Restor­ing Ker­ala’s eco­log­i­cal in­fra­struc­ture

From the plan­ta­tion econ­omy to hy­del power to tourism, it’s a story of en­vi­ron­men­tal de­cline that needs to be ar­rested

The Hindu Business Line - - THINK - GM PIL­LAI KK MUSTAFAH

he cre­ation of new Ker­ala’, as the State govern­ment has named the re­con­struc­tion pro­gramme, re­quires re­build­ing of man­made in­fra­struc­ture lost in the floods. But restora­tion of ‘nat­u­ral in­fra­struc­ture’ lost due to hu­man in­ter­ven­tions dur­ing the last few decades is equally piv­otal to en­sur­ing Ker­ala’s fu­ture se­cu­rity.

What is lost

Ma­jor eco­log­i­cal de­struc­tion be­gan in Ker­ala dur­ing the Bri­tish colo­nial pe­riod, es­pe­cially dur­ing the pe­riod af­ter the ad­vent of the in­dus­trial rev­o­lu­tion. As the en­vi­ron­men­tal his­to­rian Richard Grove has rightly cat­e­gorised, colo­nial­ism was also a pe­riod of ‘green im­pe­ri­al­ism’. By 1810, the Bri­tish had es­tab­lished ef­fec­tive con­trol over all three re­gions of present-day Ker­ala — Mal­abar, Kochi and Tra­van­core. Since the be­gin­ning of the 19th cen­tury, there have been spo­radic at­tempts to clear forests and es­tab­lish com­mer­cial plan­ta­tions of cof­fee, cin­chona and tea.

But the wa­ter­shed in large scale for­est de­struc­tion was in 1877-88, when the Bri­tish planter John Daniel Mon­roe bul­lied the lo­cal ruler to lease him 144,020 acres (215 sq. miles) of vir­gin forests in the Kan­nan De­van hills in Idukki re­gion of the king­dom of Tra­van­core. This was over 3 per cent of the to­tal area of Tra­van­core. Trop­i­cal forests were cleared for largescale com­mer­cial plan­ta­tions, first for cof­fee and sub­se­quently for tea. Thus be­gan the mas­sive de­struc­tion of what the Mad­hav Gadgil Com­mit­tee called the ‘wa­ter tow­ers’ of the South­ern-Western Ghats.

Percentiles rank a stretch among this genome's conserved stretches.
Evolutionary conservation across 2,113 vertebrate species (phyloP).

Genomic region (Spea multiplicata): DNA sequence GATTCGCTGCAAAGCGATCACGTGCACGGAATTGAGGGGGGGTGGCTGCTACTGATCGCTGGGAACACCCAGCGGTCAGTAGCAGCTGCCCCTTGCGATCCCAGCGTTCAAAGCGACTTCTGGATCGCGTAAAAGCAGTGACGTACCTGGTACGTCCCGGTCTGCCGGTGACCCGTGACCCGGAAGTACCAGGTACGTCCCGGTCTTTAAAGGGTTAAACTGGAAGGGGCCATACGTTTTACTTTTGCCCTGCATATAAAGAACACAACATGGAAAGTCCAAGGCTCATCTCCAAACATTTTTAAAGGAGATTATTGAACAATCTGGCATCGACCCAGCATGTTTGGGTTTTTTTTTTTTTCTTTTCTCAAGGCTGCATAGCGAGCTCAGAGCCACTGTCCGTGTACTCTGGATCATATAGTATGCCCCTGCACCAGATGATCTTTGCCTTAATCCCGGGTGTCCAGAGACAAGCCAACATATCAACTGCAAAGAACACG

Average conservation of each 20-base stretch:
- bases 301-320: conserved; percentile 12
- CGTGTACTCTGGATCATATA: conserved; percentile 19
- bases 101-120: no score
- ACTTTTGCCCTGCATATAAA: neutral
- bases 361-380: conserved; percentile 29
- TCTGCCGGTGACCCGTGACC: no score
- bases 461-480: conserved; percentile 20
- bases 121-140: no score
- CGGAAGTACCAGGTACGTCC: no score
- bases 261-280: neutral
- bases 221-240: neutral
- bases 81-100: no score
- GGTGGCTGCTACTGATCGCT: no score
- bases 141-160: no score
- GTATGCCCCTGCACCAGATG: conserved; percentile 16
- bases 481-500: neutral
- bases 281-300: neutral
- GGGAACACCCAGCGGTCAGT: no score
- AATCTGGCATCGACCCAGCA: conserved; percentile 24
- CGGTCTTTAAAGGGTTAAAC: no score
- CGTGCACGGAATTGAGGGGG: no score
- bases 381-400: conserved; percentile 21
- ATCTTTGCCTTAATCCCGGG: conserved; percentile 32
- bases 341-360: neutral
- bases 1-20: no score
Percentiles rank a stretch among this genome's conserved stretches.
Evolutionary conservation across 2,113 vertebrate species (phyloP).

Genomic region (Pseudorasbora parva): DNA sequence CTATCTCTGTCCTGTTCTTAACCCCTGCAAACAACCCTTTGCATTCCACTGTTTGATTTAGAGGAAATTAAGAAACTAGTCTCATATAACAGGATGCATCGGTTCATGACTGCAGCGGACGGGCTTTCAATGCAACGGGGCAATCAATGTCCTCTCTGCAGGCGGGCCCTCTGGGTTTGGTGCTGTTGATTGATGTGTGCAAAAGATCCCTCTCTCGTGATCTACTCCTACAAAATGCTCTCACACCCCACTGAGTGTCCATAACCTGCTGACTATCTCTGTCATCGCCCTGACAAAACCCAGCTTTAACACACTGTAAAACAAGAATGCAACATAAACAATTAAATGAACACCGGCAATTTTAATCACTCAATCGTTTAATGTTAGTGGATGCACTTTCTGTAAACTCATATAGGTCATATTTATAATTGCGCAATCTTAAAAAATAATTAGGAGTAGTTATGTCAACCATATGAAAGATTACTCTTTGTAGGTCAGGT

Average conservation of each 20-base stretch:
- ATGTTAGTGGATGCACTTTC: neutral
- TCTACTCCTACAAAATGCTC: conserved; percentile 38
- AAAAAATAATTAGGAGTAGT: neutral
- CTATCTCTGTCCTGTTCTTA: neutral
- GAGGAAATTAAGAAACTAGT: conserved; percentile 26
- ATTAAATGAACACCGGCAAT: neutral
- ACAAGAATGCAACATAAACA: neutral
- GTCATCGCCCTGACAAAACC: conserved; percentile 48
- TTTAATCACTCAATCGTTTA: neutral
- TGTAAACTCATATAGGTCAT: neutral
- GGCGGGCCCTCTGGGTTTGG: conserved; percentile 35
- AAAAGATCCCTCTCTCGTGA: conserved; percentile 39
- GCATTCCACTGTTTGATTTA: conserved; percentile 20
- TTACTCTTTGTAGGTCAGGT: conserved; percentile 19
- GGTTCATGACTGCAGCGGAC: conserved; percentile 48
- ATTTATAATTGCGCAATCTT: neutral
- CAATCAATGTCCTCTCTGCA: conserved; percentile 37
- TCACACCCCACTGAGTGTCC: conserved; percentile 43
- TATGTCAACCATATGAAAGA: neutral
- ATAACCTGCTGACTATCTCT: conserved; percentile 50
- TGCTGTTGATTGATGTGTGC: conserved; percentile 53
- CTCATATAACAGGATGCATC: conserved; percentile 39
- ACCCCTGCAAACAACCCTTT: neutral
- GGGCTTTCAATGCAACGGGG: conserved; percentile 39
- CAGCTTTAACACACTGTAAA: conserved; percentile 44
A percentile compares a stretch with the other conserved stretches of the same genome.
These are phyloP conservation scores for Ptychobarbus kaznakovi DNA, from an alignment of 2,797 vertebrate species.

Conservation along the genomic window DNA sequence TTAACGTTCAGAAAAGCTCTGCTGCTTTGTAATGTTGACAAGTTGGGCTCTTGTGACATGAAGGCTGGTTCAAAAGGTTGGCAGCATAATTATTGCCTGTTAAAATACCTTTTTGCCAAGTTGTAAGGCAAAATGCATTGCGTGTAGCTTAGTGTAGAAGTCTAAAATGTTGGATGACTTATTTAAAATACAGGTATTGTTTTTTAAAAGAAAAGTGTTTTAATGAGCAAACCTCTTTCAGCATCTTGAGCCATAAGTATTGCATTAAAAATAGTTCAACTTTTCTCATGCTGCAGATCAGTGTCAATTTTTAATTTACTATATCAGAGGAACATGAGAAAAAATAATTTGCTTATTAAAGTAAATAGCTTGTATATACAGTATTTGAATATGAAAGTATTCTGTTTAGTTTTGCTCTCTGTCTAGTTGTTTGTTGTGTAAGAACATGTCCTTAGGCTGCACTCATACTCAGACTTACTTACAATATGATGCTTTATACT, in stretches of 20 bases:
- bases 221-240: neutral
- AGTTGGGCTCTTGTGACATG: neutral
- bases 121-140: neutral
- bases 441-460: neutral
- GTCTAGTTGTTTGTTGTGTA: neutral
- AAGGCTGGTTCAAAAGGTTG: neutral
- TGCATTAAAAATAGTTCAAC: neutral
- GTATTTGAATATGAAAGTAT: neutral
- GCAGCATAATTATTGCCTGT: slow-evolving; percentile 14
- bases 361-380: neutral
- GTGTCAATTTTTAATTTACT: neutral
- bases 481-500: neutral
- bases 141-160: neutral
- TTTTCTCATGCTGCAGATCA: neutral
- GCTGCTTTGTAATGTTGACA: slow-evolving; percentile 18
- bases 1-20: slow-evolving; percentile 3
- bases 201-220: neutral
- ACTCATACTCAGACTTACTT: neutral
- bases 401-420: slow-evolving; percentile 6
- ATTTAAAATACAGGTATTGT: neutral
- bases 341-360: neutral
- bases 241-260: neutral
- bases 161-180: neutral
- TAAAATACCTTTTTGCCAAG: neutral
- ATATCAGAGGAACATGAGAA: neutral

This plan­ta­tion ma­nia spread across all three re­gions of Ker­ala, de­nud­ing large ar­eas of the high ranges. In the be­gin­ning of the 20th cen­tury, rub­ber ar­rived in Ker­ala and spread like a par­a­site through the low-ly­ing ar­eas of the Western Ghats and the mid­lands. Rub­ber also con­trib­uted to for­est and bio­di­ver­sity loss across Ker­ala, oc­cu­py­ing 28 per cent of the cropped area (5.5 lakh hectares) in the State to­day.

The large-scale in­ter­nal mi­gra­tion from coastal and mid­land ar­eas to the Western Ghats in Ker­ala, which be­gan in the first half of the 20th cen­tury and lasted till 1980, also con­trib­uted to for­est de­struc­tion. In the Idukki re­gion of Tra­van­core and Wayanad re­gion of Mal­abar, mi­gra­tion re­sulted in ex­ten­sive for­est clear­ance for agri­cul­ture and hu­man settlement.

An­other fac­tor that led to for­est de­struc­tion is the mas­sive ur­ban­i­sa­tion in the State. In 1970-71, when Ker­ala’s pop­u­la­tion was 1.69 crore, the ur­ban pop­u­la­tion was only 15.1 per cent. But by 2015-16, when the state’s pop­u­la­tion grew to 3.34 crore, the ur­ban pop­u­la­tion shot up to 47.7 per cent. Ker­ala is to­day a sub­ur­ban or ‘rur­ban’ (ru­ral + ur­ban = rur­ban) State. Ur­ban­i­sa­tion made ma­jor de­mands on re­sources for con­struc­tion and in­fra­struc­ture pro­jects.

The ex­plo­sion of stone quar­ries in the State af­ter 1980, has been phe­nom­e­nal. To­day, Ker­ala has over 5,000 quar­ries, out of which over 2,000 are in the Western Ghats. Yet an­other fac­tor which has con­trib­uted to for­est de­struc­tion is the over-de­pen­dence on hy­dro-power.

Out of the 58 small and big dams in Ker­ala, 35 are hy­dro-elec­tric pro­jects. To­gether they have con­trib­uted to de­struc­tion of over 350 sq.km of ever­green forests, in the reser­voir area alone. Three ma­jor rivers have over a dozen dams each, which have al­tered the river­ine ecosys­tem in many ways.

Be­sides, as has been found in a 2015 study by the Cen­tral Wa­ter Com­mis­sion, in many dams com­mis­sioned be­fore 1971, the reser­voir ca­pac­ity has been sig­nif­i­cantly re­duced due to silt­ing. So in Dams have al­tered the river­ine ecosys­tem in many ways

ex­treme rain events, they are un­able to hold wa­ter as per their de­signed ca­pac­ity.